When Jesus taught the crowds what life looks like within the Kingdom of God he confused and offended many people. Jesus taught something radically different from what anyone had ever heard before. His teachings ran up against not just the beliefs of the surrounding pagan culture of the Roman empire, but also against Jewish beliefs.
As a result of this, many people thought Jesus was a false prophet, a heretic, or a traitor. Jesus knew that not everyone would listen to his teachings, much less live them out, so many times he prefaced his commands with, “If anyone has ears to hear, let them hear.” He was basically saying, “If you can understand what I’m about to say, you should listen up.”
While even today we can have trouble hearing what Jesus has to say, nothing is ignored more than his commands to love our enemies and live a life of peaceful non-violence.
Christ’s Most Ignored Teaching
To a people oppressed by a terrorist empire, the command to love your enemy had to sound like the most impractical, immoral, and offensive thing you could hear. It goes against every instinct. Yet all over Scripture it is commanded to love your enemy.
Christians are commanded to bless, pray for, feed, give drink to, do good for, and love our enemies.
This isn’t just for personal enemies, Jesus meant political and national enemies too. For the Jews, this meant to do these things for the Romans. For Americans, this means to do these things for Al-Qaeda, ISIS, or other terrorists.
According to the American Constitution in Article III, Section 3: giving aid or comfort to the enemy is treason against the United States. Give yourself a moment to let that sink in. Christ’s command is treason. Following Jesus means committing treason, which may be punishable by death. Don’t believe it? Sounds too crazy? Think he must mean something else? If so, you may have ears that don’t hear.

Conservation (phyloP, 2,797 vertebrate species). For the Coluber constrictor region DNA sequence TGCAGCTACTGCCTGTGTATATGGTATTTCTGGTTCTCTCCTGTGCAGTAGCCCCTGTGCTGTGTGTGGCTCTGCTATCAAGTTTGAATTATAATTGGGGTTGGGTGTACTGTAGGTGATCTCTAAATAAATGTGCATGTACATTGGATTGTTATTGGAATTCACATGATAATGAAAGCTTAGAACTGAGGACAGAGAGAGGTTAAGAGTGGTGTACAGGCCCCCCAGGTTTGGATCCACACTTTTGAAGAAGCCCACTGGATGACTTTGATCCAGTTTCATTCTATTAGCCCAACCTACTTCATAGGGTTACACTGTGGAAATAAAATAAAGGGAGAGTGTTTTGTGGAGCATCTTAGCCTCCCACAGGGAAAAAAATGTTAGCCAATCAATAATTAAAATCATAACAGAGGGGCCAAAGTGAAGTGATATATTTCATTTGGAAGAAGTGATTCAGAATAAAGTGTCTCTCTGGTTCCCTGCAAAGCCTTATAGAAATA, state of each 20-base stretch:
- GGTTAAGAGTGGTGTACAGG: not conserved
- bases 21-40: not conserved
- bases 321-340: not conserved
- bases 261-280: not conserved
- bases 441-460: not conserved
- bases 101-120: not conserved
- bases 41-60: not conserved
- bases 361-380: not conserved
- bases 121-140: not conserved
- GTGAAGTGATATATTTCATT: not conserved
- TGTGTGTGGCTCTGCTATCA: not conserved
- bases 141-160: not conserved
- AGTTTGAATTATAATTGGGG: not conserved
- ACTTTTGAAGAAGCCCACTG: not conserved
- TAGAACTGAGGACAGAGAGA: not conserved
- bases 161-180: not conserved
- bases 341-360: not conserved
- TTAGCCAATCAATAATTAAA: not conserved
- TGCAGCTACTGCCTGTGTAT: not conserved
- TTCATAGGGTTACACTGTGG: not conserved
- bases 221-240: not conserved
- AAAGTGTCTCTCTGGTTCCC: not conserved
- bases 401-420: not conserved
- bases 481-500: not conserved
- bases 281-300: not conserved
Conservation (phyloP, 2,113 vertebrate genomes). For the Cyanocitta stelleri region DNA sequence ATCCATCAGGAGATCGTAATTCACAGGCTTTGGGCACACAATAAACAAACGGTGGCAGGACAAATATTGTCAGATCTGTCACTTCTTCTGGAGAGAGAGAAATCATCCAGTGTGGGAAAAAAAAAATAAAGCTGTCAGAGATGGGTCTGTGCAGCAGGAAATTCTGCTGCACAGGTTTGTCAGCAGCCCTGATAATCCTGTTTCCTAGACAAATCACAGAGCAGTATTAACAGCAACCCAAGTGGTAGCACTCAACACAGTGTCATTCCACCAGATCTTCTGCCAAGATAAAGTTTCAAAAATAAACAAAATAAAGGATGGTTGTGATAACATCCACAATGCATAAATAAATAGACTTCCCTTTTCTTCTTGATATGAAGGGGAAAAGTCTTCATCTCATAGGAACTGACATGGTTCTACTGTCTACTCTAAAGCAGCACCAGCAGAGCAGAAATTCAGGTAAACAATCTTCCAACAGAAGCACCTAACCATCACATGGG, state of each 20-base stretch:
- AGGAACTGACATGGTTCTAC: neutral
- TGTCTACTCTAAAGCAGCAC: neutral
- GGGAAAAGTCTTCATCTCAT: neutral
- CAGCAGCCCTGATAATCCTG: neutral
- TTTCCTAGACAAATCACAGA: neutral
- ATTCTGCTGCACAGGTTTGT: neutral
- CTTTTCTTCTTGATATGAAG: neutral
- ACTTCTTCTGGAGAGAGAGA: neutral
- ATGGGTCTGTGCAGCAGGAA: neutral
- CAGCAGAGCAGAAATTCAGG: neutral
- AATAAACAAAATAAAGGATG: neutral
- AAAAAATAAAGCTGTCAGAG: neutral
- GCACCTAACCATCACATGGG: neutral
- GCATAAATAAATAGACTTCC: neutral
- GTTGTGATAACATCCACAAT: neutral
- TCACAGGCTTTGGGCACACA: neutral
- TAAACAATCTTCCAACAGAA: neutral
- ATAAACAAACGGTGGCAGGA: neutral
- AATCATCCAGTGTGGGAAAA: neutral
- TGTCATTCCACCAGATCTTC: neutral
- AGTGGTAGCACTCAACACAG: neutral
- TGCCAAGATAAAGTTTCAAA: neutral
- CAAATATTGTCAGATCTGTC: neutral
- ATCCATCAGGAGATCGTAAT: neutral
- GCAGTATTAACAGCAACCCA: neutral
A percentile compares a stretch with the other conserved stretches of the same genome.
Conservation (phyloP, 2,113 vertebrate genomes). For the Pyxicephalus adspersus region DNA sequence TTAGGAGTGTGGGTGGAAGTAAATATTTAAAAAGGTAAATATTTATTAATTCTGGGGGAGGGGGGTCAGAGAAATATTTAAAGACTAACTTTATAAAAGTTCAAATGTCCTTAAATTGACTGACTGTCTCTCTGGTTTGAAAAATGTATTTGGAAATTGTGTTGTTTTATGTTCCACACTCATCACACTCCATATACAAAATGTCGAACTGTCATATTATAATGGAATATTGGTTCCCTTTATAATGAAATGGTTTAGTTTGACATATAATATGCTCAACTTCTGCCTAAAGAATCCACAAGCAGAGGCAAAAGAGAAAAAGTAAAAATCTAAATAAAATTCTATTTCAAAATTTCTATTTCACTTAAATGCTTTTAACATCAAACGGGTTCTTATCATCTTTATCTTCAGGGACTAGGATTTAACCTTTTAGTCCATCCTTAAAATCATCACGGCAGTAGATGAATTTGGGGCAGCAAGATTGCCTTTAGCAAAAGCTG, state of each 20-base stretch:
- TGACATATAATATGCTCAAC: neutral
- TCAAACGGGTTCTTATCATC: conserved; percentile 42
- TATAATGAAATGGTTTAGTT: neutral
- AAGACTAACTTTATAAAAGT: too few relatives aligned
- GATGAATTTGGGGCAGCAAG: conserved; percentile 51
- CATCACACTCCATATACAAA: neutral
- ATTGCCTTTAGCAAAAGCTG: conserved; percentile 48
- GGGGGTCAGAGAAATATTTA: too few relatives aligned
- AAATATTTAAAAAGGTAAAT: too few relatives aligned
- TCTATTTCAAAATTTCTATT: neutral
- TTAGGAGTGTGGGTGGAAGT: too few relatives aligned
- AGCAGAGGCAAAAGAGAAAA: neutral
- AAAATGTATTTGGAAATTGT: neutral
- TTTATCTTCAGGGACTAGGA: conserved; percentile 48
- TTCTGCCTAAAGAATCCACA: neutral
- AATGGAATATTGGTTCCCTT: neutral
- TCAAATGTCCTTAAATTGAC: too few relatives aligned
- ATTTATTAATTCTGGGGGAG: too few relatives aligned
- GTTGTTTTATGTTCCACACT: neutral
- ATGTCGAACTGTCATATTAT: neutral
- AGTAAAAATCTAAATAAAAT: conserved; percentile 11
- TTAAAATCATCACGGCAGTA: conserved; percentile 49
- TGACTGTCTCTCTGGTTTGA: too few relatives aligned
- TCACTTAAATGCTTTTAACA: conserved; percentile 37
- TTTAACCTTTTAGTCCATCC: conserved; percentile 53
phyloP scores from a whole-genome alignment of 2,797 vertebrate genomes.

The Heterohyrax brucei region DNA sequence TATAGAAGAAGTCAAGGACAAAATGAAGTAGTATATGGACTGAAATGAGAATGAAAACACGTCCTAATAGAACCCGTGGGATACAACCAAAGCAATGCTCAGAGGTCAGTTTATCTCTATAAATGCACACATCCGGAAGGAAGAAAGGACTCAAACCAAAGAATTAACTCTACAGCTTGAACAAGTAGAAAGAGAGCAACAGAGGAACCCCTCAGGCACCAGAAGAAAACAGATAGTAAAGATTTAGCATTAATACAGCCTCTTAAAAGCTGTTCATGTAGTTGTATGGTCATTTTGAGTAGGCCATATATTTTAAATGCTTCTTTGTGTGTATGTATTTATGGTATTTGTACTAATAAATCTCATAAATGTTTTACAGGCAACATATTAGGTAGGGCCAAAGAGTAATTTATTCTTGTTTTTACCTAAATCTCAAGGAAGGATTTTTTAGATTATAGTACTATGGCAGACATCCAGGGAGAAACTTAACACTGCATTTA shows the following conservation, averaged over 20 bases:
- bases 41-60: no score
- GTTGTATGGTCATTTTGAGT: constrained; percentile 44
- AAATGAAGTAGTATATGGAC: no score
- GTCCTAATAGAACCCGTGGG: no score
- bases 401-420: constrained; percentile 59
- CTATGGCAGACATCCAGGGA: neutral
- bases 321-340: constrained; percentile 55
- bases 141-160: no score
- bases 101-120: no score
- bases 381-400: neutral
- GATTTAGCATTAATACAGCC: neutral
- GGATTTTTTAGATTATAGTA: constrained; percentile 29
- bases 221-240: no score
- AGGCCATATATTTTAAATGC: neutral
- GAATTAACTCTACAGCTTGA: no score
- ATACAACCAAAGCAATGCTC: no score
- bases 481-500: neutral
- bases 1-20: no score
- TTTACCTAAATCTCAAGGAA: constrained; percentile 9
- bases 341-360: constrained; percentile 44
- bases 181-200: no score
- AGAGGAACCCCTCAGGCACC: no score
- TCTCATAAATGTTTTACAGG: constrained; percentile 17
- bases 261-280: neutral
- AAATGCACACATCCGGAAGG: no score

If you’re still reading let’s take a look at three practical steps that Jesus gave right after saying, “but I say to you who hear…”
Three Not So Easy Steps
But I say to you who hear, Love your enemies: do good to those who hate you, bless those who curse you, pray for those who abuse you.
Jesus knows that the command to “love your enemies” is shocking. He knew that many people wouldn’t have ears who could hear this teaching. But to those who do have ears who can hear it, he offers three steps to how we can love our enemies. He illustrates for us a progression of what action steps we can take towards our enemies:
1.Do good to those who hate you.
So your enemies hate you, go figure. Perhaps in the beginning your enemies merely just hate you, they haven’t taken any actions against you yet. Here Jesus is saying that while your enemy just hates you, do good to them. Jesus is commanding that while our enemies just have an invisible hateful feeling towards us in their minds, we are to combat that with a visible action of doing good for them. Hopefully this act of love will turn an enemy into a friend.
2.Bless those who curse you.